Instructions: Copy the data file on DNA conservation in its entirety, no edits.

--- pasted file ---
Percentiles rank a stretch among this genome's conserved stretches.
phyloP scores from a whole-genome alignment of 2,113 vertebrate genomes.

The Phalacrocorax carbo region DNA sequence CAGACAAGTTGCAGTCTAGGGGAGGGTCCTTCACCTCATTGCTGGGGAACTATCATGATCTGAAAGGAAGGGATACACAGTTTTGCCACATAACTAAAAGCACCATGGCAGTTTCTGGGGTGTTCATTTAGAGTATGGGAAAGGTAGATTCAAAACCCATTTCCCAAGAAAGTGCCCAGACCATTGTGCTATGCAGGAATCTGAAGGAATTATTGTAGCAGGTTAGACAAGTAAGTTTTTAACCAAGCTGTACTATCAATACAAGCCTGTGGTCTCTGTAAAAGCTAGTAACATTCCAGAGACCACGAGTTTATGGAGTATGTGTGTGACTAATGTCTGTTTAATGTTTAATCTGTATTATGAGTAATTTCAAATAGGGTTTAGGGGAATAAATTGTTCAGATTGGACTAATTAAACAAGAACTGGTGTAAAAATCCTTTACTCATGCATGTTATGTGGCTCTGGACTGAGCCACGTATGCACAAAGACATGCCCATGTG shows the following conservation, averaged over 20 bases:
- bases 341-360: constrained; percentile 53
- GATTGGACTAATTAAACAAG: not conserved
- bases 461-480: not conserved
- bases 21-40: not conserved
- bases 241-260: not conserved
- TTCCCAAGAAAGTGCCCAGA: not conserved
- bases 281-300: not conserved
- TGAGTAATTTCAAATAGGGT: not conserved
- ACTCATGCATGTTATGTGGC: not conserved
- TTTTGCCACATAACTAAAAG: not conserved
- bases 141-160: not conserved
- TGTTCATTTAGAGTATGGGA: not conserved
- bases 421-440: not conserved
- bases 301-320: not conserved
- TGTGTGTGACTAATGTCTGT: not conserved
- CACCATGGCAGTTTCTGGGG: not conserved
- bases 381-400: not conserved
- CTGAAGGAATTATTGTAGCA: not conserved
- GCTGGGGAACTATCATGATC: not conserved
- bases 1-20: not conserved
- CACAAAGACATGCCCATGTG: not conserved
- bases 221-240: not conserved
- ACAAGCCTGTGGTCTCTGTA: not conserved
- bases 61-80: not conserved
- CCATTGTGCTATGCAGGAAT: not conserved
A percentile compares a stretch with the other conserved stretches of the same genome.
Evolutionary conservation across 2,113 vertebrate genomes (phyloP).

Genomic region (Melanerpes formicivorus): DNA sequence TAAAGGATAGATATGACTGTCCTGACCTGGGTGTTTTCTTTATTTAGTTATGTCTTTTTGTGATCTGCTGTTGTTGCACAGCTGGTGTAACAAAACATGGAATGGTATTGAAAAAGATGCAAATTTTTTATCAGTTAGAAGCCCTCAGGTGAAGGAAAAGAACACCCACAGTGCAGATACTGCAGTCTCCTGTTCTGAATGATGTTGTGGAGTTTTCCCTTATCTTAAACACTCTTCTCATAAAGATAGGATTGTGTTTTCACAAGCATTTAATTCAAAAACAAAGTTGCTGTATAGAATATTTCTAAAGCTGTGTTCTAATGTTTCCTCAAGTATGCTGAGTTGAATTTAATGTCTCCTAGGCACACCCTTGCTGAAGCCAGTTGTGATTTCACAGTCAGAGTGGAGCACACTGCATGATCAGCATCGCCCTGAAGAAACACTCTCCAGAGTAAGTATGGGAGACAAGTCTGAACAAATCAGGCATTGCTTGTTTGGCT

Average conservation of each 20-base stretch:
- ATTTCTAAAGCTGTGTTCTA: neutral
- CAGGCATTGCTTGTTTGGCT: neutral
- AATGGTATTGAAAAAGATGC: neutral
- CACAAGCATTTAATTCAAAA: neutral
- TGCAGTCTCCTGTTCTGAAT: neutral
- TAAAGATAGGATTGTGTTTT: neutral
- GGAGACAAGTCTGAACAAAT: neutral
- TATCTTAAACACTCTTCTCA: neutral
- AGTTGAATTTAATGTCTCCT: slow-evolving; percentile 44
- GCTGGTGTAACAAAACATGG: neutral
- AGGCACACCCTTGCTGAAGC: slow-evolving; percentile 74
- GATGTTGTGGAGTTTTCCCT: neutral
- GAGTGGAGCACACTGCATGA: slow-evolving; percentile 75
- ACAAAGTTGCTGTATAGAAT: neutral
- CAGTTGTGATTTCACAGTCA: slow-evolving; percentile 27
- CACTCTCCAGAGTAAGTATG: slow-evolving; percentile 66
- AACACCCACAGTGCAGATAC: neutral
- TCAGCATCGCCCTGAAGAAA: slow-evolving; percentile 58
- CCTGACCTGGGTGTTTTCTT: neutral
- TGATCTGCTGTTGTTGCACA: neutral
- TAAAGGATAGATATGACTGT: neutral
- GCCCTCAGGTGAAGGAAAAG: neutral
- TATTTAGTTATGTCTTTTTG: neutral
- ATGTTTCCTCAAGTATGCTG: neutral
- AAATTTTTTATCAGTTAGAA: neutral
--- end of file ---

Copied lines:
Percentiles rank a stretch among this genome's conserved stretches.
phyloP scores from a whole-genome alignment of 2,113 vertebrate genomes.

The Phalacrocorax carbo region DNA sequence CAGACAAGTTGCAGTCTAGGGGAGGGTCCTTCACCTCATTGCTGGGGAACTATCATGATCTGAAAGGAAGGGATACACAGTTTTGCCACATAACTAAAAGCACCATGGCAGTTTCTGGGGTGTTCATTTAGAGTATGGGAAAGGTAGATTCAAAACCCATTTCCCAAGAAAGTGCCCAGACCATTGTGCTATGCAGGAATCTGAAGGAATTATTGTAGCAGGTTAGACAAGTAAGTTTTTAACCAAGCTGTACTATCAATACAAGCCTGTGGTCTCTGTAAAAGCTAGTAACATTCCAGAGACCACGAGTTTATGGAGTATGTGTGTGACTAATGTCTGTTTAATGTTTAATCTGTATTATGAGTAATTTCAAATAGGGTTTAGGGGAATAAATTGTTCAGATTGGACTAATTAAACAAGAACTGGTGTAAAAATCCTTTACTCATGCATGTTATGTGGCTCTGGACTGAGCCACGTATGCACAAAGACATGCCCATGTG shows the following conservation, averaged over 20 bases:
- bases 341-360: constrained; percentile 53
- GATTGGACTAATTAAACAAG: not conserved
- bases 461-480: not conserved
- bases 21-40: not conserved
- bases 241-260: not conserved
- TTCCCAAGAAAGTGCCCAGA: not conserved
- bases 281-300: not conserved
- TGAGTAATTTCAAATAGGGT: not conserved
- ACTCATGCATGTTATGTGGC: not conserved
- TTTTGCCACATAACTAAAAG: not conserved
- bases 141-160: not conserved
- TGTTCATTTAGAGTATGGGA: not conserved
- bases 421-440: not conserved
- bases 301-320: not conserved
- TGTGTGTGACTAATGTCTGT: not conserved
- CACCATGGCAGTTTCTGGGG: not conserved
- bases 381-400: not conserved
- CTGAAGGAATTATTGTAGCA: not conserved
- GCTGGGGAACTATCATGATC: not conserved
- bases 1-20: not conserved
- CACAAAGACATGCCCATGTG: not conserved
- bases 221-240: not conserved
- ACAAGCCTGTGGTCTCTGTA: not conserved
- bases 61-80: not conserved
- CCATTGTGCTATGCAGGAAT: not conserved
A percentile compares a stretch with the other conserved stretches of the same genome.
Evolutionary conservation across 2,113 vertebrate genomes (phyloP).

Genomic region (Melanerpes formicivorus): DNA sequence TAAAGGATAGATATGACTGTCCTGACCTGGGTGTTTTCTTTATTTAGTTATGTCTTTTTGTGATCTGCTGTTGTTGCACAGCTGGTGTAACAAAACATGGAATGGTATTGAAAAAGATGCAAATTTTTTATCAGTTAGAAGCCCTCAGGTGAAGGAAAAGAACACCCACAGTGCAGATACTGCAGTCTCCTGTTCTGAATGATGTTGTGGAGTTTTCCCTTATCTTAAACACTCTTCTCATAAAGATAGGATTGTGTTTTCACAAGCATTTAATTCAAAAACAAAGTTGCTGTATAGAATATTTCTAAAGCTGTGTTCTAATGTTTCCTCAAGTATGCTGAGTTGAATTTAATGTCTCCTAGGCACACCCTTGCTGAAGCCAGTTGTGATTTCACAGTCAGAGTGGAGCACACTGCATGATCAGCATCGCCCTGAAGAAACACTCTCCAGAGTAAGTATGGGAGACAAGTCTGAACAAATCAGGCATTGCTTGTTTGGCT

Average conservation of each 20-base stretch:
- ATTTCTAAAGCTGTGTTCTA: neutral
- CAGGCATTGCTTGTTTGGCT: neutral
- AATGGTATTGAAAAAGATGC: neutral
- CACAAGCATTTAATTCAAAA: neutral
- TGCAGTCTCCTGTTCTGAAT: neutral
- TAAAGATAGGATTGTGTTTT: neutral
- GGAGACAAGTCTGAACAAAT: neutral
- TATCTTAAACACTCTTCTCA: neutral
- AGTTGAATTTAATGTCTCCT: slow-evolving; percentile 44
- GCTGGTGTAACAAAACATGG: neutral
- AGGCACACCCTTGCTGAAGC: slow-evolving; percentile 74
- GATGTTGTGGAGTTTTCCCT: neutral
- GAGTGGAGCACACTGCATGA: slow-evolving; percentile 75
- ACAAAGTTGCTGTATAGAAT: neutral
- CAGTTGTGATTTCACAGTCA: slow-evolving; percentile 27
- CACTCTCCAGAGTAAGTATG: slow-evolving; percentile 66
- AACACCCACAGTGCAGATAC: neutral
- TCAGCATCGCCCTGAAGAAA: slow-evolving; percentile 58
- CCTGACCTGGGTGTTTTCTT: neutral
- TGATCTGCTGTTGTTGCACA: neutral
- TAAAGGATAGATATGACTGT: neutral
- GCCCTCAGGTGAAGGAAAAG: neutral
- TATTTAGTTATGTCTTTTTG: neutral
- ATGTTTCCTCAAGTATGCTG: neutral
- AAATTTTTTATCAGTTAGAA: neutral